ISO 22301:2019 released: 5 key changes from 2012 version , iso, iso standards, iso standards, iso 22301, business continuity, disaster recovery, 22301 2019 new release, iso 22301 2019

Following the publication of various draft versions of the Standard, BS EN ISO 22301:2019 was released last week. In this week’s Blog, URM provides you with its analysis of 5 key differences from the 2012 version of this International Standard for Business Continuity Management Systems.

• The 2019 edition is significantly less detailed and prescriptive than its predecessor. However,
in the process of removing the detail and providing less direction, the Standard places greater emphasis on the skills and competence of those individuals who are responsible for designing and implementing the management system processes.  There are no substantial changes in the processes that make up a business continuity management system (BCMS) and the same end results are required.

• Clause 6.1.2 now makes it clear that the risks (and opportunities) that need to be addressed relate to the effectiveness of the BCMS, as opposed to the risks of disruption, which are addressed by Clause 8.2.3. The same relationship is intended in other standards such as ISO 27001 and if you are implementing a BCMS, you will need to work out how to meet the requirements of this clause.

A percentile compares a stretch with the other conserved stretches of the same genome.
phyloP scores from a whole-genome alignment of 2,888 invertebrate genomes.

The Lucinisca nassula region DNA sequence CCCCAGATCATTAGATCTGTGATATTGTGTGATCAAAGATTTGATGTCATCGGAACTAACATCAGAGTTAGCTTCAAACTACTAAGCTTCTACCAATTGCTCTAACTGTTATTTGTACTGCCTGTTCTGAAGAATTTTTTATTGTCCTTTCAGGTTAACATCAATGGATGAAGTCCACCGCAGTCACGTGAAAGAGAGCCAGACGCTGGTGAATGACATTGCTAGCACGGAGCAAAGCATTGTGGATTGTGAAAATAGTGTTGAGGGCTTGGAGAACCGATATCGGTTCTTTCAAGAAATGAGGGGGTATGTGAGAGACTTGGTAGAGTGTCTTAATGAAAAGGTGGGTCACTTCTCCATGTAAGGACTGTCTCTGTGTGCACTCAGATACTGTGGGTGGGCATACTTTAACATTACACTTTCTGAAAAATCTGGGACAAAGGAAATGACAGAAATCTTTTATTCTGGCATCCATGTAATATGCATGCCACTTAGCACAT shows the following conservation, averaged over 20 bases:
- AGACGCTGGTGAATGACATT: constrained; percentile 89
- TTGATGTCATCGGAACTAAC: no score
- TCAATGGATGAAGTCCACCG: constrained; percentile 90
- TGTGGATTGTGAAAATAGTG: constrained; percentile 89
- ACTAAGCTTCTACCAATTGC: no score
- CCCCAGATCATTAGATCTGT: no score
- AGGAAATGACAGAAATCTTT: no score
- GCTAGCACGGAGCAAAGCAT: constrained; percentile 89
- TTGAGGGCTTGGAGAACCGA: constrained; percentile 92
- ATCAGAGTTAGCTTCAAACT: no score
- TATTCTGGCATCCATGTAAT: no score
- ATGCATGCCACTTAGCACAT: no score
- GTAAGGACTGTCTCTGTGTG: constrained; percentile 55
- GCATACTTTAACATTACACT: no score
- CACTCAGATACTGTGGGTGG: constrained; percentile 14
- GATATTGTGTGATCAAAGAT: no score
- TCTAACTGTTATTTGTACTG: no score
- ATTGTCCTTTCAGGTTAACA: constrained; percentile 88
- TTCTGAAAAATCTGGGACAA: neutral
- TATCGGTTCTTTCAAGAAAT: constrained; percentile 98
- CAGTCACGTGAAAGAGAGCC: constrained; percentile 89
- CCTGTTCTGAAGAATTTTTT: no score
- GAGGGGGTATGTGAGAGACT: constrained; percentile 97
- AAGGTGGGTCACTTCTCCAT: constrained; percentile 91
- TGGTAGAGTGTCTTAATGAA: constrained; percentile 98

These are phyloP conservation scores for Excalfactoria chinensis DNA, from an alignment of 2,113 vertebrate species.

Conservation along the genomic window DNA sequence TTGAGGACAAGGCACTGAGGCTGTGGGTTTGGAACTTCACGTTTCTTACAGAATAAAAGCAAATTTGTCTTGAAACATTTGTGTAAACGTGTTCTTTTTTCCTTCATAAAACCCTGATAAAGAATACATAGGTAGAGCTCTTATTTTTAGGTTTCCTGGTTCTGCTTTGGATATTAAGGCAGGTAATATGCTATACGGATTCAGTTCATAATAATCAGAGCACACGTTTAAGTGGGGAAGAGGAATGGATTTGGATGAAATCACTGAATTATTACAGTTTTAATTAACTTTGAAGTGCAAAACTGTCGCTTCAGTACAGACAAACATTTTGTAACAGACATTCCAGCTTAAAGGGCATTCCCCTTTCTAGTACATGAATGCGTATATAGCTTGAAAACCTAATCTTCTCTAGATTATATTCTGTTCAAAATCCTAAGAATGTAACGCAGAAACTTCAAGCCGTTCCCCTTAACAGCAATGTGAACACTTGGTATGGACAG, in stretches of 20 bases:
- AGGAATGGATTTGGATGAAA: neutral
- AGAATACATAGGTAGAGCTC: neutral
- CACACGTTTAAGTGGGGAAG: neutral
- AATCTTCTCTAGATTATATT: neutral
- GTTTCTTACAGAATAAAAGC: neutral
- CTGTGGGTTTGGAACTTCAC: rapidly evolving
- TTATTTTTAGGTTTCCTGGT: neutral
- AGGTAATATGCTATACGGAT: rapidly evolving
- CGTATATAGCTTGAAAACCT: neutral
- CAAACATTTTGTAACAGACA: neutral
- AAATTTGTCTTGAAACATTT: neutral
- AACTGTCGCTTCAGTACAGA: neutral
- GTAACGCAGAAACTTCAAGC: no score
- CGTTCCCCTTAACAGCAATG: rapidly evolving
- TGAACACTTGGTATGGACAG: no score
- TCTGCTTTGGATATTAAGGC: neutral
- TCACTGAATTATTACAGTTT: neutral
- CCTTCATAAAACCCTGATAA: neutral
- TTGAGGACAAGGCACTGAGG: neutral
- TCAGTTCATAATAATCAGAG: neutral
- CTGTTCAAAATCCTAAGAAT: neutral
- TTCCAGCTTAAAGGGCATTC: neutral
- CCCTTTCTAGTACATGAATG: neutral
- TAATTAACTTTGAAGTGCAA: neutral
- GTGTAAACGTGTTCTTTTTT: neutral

• The requirements for conducting the pivotal business impact analysis (BIA) are now clearer. The relationship between unacceptable impact, maximum tolerable period of disruption and prioritized timeframes for activity resumption is defined as well as using the BIA to identify ‘prioritized activities’. The 2012 edition required prioritized timeframes simply to consider impact.  It should be noted that there is no specific requirement with the 2019 version to document the BIA process.

• A key assurance process, evaluation of procedures, specifically requires the suitability, adequacy and effectiveness of BIAs and risk assessments to be evaluated. This was previously only an implicit requirement in the name of effectiveness, but points to the key role played by BIAs and risk assessments.

• The concept of minimum activity levels has shifted, from the need to identify minimum levels of products and services and minimum acceptable levels of activity, the linking of which is implicit, to the minimum acceptable capacity of resumed activities.